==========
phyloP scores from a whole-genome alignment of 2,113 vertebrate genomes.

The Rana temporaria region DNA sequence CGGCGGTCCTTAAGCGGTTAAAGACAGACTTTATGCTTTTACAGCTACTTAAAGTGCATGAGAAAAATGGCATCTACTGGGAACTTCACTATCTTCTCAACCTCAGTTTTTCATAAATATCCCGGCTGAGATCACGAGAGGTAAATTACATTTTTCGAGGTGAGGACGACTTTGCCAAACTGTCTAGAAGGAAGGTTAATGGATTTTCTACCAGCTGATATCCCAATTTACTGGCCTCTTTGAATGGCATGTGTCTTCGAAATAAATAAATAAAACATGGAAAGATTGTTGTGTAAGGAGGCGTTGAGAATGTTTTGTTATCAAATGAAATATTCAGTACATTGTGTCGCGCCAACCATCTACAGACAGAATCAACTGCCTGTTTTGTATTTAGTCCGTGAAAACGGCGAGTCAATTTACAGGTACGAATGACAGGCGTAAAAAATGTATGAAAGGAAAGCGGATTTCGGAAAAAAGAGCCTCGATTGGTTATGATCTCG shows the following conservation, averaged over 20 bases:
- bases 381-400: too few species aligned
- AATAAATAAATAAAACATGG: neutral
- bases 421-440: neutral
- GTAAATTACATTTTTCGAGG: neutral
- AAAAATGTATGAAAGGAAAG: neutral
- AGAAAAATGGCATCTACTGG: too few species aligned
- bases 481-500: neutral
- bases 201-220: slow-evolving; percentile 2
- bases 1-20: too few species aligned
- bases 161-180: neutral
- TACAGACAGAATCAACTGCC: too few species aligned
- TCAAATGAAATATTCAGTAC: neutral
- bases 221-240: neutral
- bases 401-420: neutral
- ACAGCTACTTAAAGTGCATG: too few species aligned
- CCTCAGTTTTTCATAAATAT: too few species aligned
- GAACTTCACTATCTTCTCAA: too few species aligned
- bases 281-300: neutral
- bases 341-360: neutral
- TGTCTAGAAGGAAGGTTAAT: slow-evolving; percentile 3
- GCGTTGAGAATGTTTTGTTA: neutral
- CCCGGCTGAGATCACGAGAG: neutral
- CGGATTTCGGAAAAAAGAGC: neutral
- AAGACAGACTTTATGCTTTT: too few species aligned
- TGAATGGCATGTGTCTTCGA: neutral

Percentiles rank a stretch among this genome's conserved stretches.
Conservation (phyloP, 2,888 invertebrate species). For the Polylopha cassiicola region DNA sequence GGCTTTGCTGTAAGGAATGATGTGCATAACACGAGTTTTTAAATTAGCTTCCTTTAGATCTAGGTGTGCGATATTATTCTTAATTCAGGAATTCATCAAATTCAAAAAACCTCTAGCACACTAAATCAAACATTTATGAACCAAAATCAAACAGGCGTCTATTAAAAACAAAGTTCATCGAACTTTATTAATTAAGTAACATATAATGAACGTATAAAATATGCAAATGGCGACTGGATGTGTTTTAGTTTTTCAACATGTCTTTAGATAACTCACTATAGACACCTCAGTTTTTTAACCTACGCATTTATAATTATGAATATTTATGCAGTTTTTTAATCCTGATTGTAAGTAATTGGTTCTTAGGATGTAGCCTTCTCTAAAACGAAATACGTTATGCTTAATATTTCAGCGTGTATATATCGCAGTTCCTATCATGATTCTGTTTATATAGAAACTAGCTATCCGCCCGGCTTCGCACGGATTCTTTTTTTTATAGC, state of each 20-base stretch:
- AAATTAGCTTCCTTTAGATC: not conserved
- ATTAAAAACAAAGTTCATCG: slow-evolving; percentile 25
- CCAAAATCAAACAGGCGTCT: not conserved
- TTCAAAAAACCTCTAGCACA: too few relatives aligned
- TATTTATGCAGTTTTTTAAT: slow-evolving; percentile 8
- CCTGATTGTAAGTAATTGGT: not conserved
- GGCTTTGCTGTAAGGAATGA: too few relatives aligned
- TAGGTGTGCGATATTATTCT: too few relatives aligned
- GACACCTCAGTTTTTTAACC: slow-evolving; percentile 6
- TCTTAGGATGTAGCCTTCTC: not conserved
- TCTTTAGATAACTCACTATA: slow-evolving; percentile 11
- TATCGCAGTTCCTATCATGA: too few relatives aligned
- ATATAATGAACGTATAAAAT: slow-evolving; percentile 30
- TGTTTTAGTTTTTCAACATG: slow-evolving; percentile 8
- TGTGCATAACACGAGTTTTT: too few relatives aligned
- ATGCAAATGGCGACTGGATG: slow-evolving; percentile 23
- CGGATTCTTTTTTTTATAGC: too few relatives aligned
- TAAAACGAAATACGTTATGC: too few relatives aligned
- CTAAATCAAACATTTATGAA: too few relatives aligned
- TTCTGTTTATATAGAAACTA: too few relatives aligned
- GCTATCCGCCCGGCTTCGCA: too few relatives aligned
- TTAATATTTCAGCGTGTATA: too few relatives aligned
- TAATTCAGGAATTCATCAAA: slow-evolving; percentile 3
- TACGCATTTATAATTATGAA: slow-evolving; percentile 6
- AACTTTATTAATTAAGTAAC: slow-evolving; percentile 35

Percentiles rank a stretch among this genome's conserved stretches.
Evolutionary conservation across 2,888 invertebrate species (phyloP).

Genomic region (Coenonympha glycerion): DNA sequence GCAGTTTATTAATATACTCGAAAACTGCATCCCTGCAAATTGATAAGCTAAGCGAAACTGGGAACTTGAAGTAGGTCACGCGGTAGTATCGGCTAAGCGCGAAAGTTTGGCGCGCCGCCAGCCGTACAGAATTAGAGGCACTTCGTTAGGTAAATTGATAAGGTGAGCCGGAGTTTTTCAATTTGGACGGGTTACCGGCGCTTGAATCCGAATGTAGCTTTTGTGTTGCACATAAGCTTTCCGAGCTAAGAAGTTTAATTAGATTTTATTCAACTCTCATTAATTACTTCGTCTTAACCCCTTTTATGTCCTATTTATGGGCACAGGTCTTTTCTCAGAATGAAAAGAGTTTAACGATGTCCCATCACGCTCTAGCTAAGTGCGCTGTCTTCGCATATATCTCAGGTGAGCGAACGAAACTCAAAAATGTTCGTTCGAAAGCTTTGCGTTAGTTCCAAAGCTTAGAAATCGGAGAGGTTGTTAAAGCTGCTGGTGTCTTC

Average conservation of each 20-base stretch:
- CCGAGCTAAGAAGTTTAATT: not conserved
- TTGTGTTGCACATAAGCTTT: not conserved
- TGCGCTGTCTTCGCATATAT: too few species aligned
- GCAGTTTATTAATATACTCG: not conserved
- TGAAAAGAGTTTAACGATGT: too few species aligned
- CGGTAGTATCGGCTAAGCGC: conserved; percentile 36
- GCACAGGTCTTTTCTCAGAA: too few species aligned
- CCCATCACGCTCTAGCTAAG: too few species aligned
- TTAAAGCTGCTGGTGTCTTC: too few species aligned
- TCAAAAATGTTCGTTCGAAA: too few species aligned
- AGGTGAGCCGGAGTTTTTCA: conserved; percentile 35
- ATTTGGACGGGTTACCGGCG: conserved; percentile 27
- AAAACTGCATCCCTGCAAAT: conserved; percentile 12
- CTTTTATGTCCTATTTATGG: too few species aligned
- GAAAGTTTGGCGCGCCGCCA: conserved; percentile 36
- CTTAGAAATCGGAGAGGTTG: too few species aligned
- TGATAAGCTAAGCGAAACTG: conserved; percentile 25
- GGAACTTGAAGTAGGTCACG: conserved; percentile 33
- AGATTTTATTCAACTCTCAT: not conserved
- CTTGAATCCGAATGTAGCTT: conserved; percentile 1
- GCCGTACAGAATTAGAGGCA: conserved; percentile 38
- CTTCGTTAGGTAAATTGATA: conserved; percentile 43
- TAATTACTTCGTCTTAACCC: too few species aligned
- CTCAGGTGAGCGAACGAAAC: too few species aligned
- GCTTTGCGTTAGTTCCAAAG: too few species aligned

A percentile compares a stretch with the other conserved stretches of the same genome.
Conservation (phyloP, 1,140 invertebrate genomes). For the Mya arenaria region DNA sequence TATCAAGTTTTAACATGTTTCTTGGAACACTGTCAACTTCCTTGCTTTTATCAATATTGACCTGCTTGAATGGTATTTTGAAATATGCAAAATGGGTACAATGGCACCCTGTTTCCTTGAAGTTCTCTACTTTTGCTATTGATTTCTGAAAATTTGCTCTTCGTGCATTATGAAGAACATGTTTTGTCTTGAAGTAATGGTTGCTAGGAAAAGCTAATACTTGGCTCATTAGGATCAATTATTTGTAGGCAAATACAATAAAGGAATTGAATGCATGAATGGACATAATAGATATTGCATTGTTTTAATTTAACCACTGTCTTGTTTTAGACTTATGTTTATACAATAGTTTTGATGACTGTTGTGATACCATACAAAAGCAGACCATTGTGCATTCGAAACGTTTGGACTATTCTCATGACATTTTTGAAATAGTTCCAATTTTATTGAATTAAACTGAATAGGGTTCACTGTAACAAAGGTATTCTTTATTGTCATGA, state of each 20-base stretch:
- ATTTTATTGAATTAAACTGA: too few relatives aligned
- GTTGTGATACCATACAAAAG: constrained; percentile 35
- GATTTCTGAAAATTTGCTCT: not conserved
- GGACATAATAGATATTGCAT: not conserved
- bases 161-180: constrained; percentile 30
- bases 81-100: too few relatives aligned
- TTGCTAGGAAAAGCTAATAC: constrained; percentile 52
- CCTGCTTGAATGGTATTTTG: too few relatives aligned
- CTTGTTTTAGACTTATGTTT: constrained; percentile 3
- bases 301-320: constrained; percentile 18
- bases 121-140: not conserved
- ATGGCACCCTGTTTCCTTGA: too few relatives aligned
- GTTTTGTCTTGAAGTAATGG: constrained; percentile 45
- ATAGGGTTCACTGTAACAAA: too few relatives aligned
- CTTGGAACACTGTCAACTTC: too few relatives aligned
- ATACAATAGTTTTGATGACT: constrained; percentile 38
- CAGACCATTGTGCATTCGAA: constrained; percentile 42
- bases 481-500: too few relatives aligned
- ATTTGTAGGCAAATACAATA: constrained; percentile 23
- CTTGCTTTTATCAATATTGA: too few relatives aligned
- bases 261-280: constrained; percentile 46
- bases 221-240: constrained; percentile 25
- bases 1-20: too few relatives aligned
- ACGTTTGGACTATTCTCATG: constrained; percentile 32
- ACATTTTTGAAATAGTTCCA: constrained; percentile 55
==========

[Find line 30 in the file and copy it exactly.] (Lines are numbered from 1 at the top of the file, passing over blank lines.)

- AAATTAGCTTCCTTTAGATC: not conserved